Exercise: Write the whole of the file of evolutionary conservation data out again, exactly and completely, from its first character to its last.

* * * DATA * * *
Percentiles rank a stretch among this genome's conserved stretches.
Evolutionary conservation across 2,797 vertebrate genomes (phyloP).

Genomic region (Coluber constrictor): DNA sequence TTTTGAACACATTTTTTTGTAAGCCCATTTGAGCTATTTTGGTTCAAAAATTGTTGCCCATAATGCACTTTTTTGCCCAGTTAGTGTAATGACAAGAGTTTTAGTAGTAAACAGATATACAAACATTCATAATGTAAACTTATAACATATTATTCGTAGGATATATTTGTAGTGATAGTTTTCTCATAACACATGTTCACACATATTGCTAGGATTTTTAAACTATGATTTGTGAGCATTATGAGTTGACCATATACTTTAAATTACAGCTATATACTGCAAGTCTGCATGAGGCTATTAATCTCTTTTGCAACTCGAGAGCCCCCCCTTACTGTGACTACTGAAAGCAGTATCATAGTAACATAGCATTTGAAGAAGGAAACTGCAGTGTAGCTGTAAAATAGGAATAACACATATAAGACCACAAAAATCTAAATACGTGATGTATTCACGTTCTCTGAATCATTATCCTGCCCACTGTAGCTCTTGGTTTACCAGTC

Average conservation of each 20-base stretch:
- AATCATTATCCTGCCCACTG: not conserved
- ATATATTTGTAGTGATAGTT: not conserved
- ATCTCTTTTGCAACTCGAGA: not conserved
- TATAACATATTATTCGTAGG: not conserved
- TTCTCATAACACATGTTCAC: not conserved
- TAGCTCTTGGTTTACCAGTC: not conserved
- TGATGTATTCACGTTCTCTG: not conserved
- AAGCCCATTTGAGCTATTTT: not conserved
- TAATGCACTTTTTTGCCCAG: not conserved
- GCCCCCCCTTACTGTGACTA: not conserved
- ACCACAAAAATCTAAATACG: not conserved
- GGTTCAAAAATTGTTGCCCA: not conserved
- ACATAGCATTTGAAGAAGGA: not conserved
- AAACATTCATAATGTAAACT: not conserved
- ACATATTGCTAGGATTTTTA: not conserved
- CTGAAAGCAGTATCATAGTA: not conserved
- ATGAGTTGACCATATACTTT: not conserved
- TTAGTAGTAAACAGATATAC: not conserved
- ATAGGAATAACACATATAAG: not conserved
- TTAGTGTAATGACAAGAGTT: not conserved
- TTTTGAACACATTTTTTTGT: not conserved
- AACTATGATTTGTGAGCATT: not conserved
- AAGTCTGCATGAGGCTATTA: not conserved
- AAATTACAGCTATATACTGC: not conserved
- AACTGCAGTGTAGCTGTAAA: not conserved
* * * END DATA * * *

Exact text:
Percentiles rank a stretch among this genome's conserved stretches.
Evolutionary conservation across 2,797 vertebrate genomes (phyloP).

Genomic region (Coluber constrictor): DNA sequence TTTTGAACACATTTTTTTGTAAGCCCATTTGAGCTATTTTGGTTCAAAAATTGTTGCCCATAATGCACTTTTTTGCCCAGTTAGTGTAATGACAAGAGTTTTAGTAGTAAACAGATATACAAACATTCATAATGTAAACTTATAACATATTATTCGTAGGATATATTTGTAGTGATAGTTTTCTCATAACACATGTTCACACATATTGCTAGGATTTTTAAACTATGATTTGTGAGCATTATGAGTTGACCATATACTTTAAATTACAGCTATATACTGCAAGTCTGCATGAGGCTATTAATCTCTTTTGCAACTCGAGAGCCCCCCCTTACTGTGACTACTGAAAGCAGTATCATAGTAACATAGCATTTGAAGAAGGAAACTGCAGTGTAGCTGTAAAATAGGAATAACACATATAAGACCACAAAAATCTAAATACGTGATGTATTCACGTTCTCTGAATCATTATCCTGCCCACTGTAGCTCTTGGTTTACCAGTC

Average conservation of each 20-base stretch:
- AATCATTATCCTGCCCACTG: not conserved
- ATATATTTGTAGTGATAGTT: not conserved
- ATCTCTTTTGCAACTCGAGA: not conserved
- TATAACATATTATTCGTAGG: not conserved
- TTCTCATAACACATGTTCAC: not conserved
- TAGCTCTTGGTTTACCAGTC: not conserved
- TGATGTATTCACGTTCTCTG: not conserved
- AAGCCCATTTGAGCTATTTT: not conserved
- TAATGCACTTTTTTGCCCAG: not conserved
- GCCCCCCCTTACTGTGACTA: not conserved
- ACCACAAAAATCTAAATACG: not conserved
- GGTTCAAAAATTGTTGCCCA: not conserved
- ACATAGCATTTGAAGAAGGA: not conserved
- AAACATTCATAATGTAAACT: not conserved
- ACATATTGCTAGGATTTTTA: not conserved
- CTGAAAGCAGTATCATAGTA: not conserved
- ATGAGTTGACCATATACTTT: not conserved
- TTAGTAGTAAACAGATATAC: not conserved
- ATAGGAATAACACATATAAG: not conserved
- TTAGTGTAATGACAAGAGTT: not conserved
- TTTTGAACACATTTTTTTGT: not conserved
- AACTATGATTTGTGAGCATT: not conserved
- AAGTCTGCATGAGGCTATTA: not conserved
- AAATTACAGCTATATACTGC: not conserved
- AACTGCAGTGTAGCTGTAAA: not conserved